# How to prove that the query oracle is unitary?

The query oracle: $$O_{x}|i\rangle|b\rangle = |i\rangle|b \oplus x_{i}\rangle$$ used in algorithms like Deutsch Jozsa is unitary. How do I prove it is unitary?

Notice that $$\mathcal O_x$$ is a permutation matrix.

The matrix elements are $$\langle j, c\rvert\mathcal O_x\lvert i,b\rangle =\delta_{ij}\langle c\rvert b\oplus x_i\rangle =\delta_{ij}\delta_{c,b\oplus x_i}.$$ In other words, $$\mathcal O_x$$ is diagonal with respect to the first register, and, for each block corresponding to a given $$i$$, connects all and only the indices $$b,c$$ such that $$b\oplus c=x_i$$ (remember that here $$b,c,x_i\in\mathbb Z_2^{\otimes n}$$ are length-$$n$$ bit strings). Also, notice that for a given $$b$$ there is no more than one $$c$$ such that $$b\oplus c=x_i$$ (more precisely, there isn't any such $$c$$ if $$x_i=0$$, and there is exactly one if $$x_i\neq 0$$).

It follows that $$\mathcal O_x$$ is a (real) permutation matrix, and such matrices are always unitarily diagonalizable with unit eigenvalues (and therefore unitary). In this case, we have that the eigenvalues of $$\mathcal O_x$$ are $$\pm1$$, and the eigenvectors are, in the case $$x_i\neq 0$$, $$\lvert i\rangle\otimes(\lvert b\rangle\pm\lvert b\oplus x_i\rangle)$$ for all $$i$$ and $$b$$. If $$x_i=0$$ then $$\mathcal O_x$$ is the identity, and therefore its spectrum is trivial$${}^\dagger$$.

This shows explicitly that $$\mathcal O_x$$ is unitarily diagonalizable with unit eigenvalues, and therefore is unitary.

$${}^\dagger$$ I'm actually being a bit sloppy for the sake of simplicity here. This analysis holds for each different block of $$\mathcal O_x$$ corresponding to a given $$i$$. More precisely, I should say that $$\mathcal O_x$$ is block-diagonal as it doesn't connect spaces with $$i\neq j$$ on the first register, and each block is either the identity in the subspace in which it acts if $$x_i=0$$, or a permutation matrix that connects different pairs of basis states if $$x_i\neq 0$$.

Apply it twice: $$O_xO_x|i\rangle|b\rangle=O_x|i\rangle|b\oplus x_i\rangle=|i\rangle|b\oplus x_i\oplus x_i\rangle=|i\rangle|b\rangle$$ Hence, $$O_x$$ is its own inverse, and therefore reversible.

To prove unitarity, it makes more sense to prove that $$O_x$$ has eigenvectors $$|i\rangle(|0\rangle+|1\rangle)\quad\text{and}\quad|i\rangle(|0\rangle-|1\rangle)$$ for all $$i$$ with eigenvalues $$1$$ and $$(-1)^{x_i}$$ respectively. These are all orthonormal, and span the full Hilbert space. Consequently, the eigenvalues of $$O_x$$ are all $$\pm 1$$, and therefore $$O_x^\star=O_x$$ (where $$^\star$$ represents the Hermitian conjugate). Thus, $$O_xO_x^\star=\mathbb{I},$$ as required for a unitary.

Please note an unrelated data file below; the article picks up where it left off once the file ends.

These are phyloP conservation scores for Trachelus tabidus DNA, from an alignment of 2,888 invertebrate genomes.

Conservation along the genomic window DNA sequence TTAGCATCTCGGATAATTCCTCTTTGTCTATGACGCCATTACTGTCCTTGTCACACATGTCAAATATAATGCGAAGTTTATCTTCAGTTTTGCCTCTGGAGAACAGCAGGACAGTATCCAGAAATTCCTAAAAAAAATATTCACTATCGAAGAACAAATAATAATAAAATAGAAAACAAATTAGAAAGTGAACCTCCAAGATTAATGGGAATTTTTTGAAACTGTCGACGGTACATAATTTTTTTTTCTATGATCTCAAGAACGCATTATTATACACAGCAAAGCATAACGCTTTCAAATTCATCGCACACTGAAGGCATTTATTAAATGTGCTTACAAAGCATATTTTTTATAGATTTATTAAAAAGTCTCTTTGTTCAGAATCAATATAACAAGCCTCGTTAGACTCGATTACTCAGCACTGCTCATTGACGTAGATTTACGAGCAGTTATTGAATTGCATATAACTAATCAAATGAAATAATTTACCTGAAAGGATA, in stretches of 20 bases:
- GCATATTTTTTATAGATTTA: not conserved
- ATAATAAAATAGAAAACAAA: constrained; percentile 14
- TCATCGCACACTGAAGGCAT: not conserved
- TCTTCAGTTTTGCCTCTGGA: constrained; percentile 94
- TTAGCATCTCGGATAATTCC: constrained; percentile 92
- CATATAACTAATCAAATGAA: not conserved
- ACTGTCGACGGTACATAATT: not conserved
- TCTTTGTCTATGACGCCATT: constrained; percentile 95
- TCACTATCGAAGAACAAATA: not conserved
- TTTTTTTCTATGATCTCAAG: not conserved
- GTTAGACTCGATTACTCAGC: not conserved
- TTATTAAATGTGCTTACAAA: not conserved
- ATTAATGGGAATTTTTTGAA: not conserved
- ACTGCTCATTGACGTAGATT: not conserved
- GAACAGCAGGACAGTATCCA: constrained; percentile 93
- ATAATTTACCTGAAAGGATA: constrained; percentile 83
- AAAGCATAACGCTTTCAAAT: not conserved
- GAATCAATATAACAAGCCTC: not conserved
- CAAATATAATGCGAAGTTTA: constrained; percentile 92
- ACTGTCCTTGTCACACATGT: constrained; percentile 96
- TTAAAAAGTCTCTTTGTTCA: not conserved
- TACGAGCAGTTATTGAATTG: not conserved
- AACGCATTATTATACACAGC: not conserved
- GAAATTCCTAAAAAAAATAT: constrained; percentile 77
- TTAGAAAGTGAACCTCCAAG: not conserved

• Thanks, I now understand $O_{x}$ is its own inverse but how does that make it unitary? For a unitary matrix, one would need to show that its inverse is equal to its conjugate transpose, $MM^{*}=I$. I think we further need to show $O_{x}$ is Hermitian, then it will be done. – Divyat Mar 26 at 13:56
• One more doubt, I think the answer still assumes that $O_{x}$ is normal matrix, as then with real eigenvalues we can claim it to be Hermitian. Please tell whether it is okay to assume oracle as normal or some justifications for it? – Divyat Mar 26 at 15:52
• This explanation is not quite correct, because you assumed that $O_x$ is diagonalizable, but it is not follow from $O_x^2=I$. The thing is $O_x$ maps basis vectors to basis vectors. Since $O_x^2=I$ then $Q_x$ is a permutation of basis vectors. – Danylo Y Mar 26 at 16:17
• I actually asked some time ago on math.SE whether one can deduce that $\sqrt A$ is diagonalizable from the fact that $A$ is, see here. As far as I understood the answers, $A^2=I$ is not enough to imply that $A$ is unitarily diagonalizable, a counterexample being $\begin{pmatrix}\cos\theta & 2\sin\theta \\ \sin\theta/2 & -\cos\theta\end{pmatrix}$, which is a square root of the identity, but not (unitarily) diagonalizable, and not unitary, even though its eigenvalues are $\pm 1$. – glS Mar 26 at 18:01
• Fair enough, I was being a bit glib, particularly initially with regards to the difference between reversible and unitary, because usually its the reversibility aspect people are interested in. – DaftWullie Mar 27 at 8:44